Mphetlhe indicated that the Bank’s request has been duly forwarded to the Directorate of Public Service Management for consideration, since GEMVAS and LAMVAS is a Condition of Service Scheme. He saidthe Bank did also inform the Ministry that if the matter is not resolved by the 6th June, 2022, they would cease receipt of new GEMVAS and LAMVAS loan applications.

“A follow up virtual meeting was held to discuss their resolution and SCB did confirm that they will not be accepting any new loans from GEMVAS and LAMVAS. The decision includes top-up advances,” said Mphetlhe. He advised civil servants to consider applying for loans from other banks.

In a letter addressed to the Ministry, SCBB Chief Executive Officer Mpho Masupe informed theministry that, “Reference is made to your letter dated 18th March 2022 wherein the Ministry had indicated that feedback to our proposal on the above subject is being sought.”

In thesame letter dated 10 May 2022, Masupe stated that the Bank was requesting for an update on the Ministry’s engagements with the relevant stakeholder (Directorate of Public Service Management) and provide an indicative timeline for conclusion.

He said the “SCBB informs the Ministry of its intention to cease issuance of new loans to applicants from 6th June 2022 in absence of any feedback on the matter and closure of the discussions between the two parties.”  Previously, Masupe had also had requested the Ministry to consider a review of clause 3 of the agreement which speaks to the interest rate charged on the facilities.

Masupe indicated in the letter dated 21 December 2021 that although all the Banks in the market had signed a similar agreement, subject to amendments that each may have requested. “We would like to suggest that our review be considered individually as opposed to being an industry position as we are cognisant of the requirements of section 25 of the Competition Act of 2018 which discourages fixing of pricing set for consumers,” he said.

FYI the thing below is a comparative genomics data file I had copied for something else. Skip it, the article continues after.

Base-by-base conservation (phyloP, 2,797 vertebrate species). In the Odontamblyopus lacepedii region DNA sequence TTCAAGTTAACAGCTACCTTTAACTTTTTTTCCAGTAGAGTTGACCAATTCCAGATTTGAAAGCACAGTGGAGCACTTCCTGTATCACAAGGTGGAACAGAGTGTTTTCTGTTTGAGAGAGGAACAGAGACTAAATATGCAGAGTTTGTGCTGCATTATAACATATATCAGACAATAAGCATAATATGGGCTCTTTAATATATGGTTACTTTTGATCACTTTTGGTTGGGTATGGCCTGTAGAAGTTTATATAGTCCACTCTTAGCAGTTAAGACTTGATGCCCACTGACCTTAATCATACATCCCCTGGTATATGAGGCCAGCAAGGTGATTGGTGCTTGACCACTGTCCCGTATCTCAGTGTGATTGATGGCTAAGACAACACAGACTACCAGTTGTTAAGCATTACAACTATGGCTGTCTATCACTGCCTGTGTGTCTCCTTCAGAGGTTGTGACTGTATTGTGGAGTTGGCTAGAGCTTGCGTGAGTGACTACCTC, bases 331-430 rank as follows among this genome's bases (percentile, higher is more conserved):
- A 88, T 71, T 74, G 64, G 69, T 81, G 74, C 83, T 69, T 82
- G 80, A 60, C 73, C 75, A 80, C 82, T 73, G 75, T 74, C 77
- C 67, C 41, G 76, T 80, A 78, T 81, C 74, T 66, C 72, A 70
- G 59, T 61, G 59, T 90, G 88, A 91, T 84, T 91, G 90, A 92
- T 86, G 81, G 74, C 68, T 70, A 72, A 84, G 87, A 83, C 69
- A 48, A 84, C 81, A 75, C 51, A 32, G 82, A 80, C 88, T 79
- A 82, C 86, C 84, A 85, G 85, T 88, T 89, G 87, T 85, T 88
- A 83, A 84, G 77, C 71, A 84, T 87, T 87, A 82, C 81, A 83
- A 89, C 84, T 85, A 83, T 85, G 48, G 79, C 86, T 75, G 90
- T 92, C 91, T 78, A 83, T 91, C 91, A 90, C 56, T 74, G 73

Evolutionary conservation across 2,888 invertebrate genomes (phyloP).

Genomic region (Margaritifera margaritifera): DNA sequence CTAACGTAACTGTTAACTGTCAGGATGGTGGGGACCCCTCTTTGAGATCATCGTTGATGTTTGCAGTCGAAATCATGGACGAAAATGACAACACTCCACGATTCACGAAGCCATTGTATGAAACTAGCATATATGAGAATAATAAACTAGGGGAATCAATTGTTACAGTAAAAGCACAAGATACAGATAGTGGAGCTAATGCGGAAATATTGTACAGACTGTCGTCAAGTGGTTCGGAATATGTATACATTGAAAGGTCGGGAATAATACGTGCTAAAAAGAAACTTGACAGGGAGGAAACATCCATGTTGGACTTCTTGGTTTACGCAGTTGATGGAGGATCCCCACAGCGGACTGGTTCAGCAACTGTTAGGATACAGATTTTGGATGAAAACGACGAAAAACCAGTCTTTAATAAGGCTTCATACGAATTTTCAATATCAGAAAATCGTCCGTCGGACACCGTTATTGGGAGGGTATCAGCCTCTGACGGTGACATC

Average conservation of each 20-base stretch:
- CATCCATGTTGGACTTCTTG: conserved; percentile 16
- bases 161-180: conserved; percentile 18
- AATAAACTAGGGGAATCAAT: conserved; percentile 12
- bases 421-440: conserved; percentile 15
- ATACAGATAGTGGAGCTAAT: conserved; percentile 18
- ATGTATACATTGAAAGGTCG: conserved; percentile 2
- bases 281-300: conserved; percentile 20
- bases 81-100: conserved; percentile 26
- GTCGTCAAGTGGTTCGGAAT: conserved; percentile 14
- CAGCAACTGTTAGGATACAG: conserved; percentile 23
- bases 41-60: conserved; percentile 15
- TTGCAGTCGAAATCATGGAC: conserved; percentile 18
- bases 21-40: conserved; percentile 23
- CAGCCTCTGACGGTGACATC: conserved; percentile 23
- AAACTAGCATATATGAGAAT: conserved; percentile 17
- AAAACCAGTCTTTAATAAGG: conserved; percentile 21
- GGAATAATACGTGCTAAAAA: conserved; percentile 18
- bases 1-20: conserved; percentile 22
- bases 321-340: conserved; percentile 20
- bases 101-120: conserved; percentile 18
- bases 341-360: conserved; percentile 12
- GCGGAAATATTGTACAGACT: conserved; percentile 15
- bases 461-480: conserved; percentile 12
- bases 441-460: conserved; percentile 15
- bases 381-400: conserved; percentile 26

He added that,“In this way,clients would still have the opportunity to shop around for more favourable pricing and the other Banks, may if they wish to, similarly, individually approach your office for a review of their pricing to the extent that they deem suitable for their respective organisations.”

Masupe also stated that: “On the issue of our request for the revision of the Interest Rate, we kindly request for an increase from the current rate of prime plus 0.5% to prime plus 2%, with no other increases during the loan period.” The Bank CEO said the rationale for the request to review pricing is due to the current construct of the GEMVAS scheme which is currently structured in a way that is resulting in the Bank making a loss.

“The greater part of the GEMVAS portfolio is the mortgage boo which constitutes 40% of the Bank’s total mortgage portfolio,” said Masupe. He saidthe losses that the Bank is incurring are as a result of the legacy pricing of prime plus 0% as the 1995 agreement which a slight increase in the August 2018 agreement to prime plus 0.5%.

“With this pricing, the GEMVAS portfolio has not been profitable to the Bank, causing distress and impeding its ability to continue to support government employees to buy houses and cars. The portfolio is currently priced at 5.25%,” he said.  Masupe said the performance of both the GEMVAS home loan and auto loan portfolios in terms of profitability have become unsustainable for the Bank.

Healso said, when the agreement was signed in August 2018, the prime lending rate was 6.75% which made the pricing in effect at the time sufficient from a profitable perspective. “It has since dropped by a total 1.5%. The funds that are loaned to customers are sourced at a high rate, which now leaves the Bank with marginal profits on the portfolio before factoring in other operational expenses associated with administration of the scheme and after sales care of the portfolio,” said the CEO.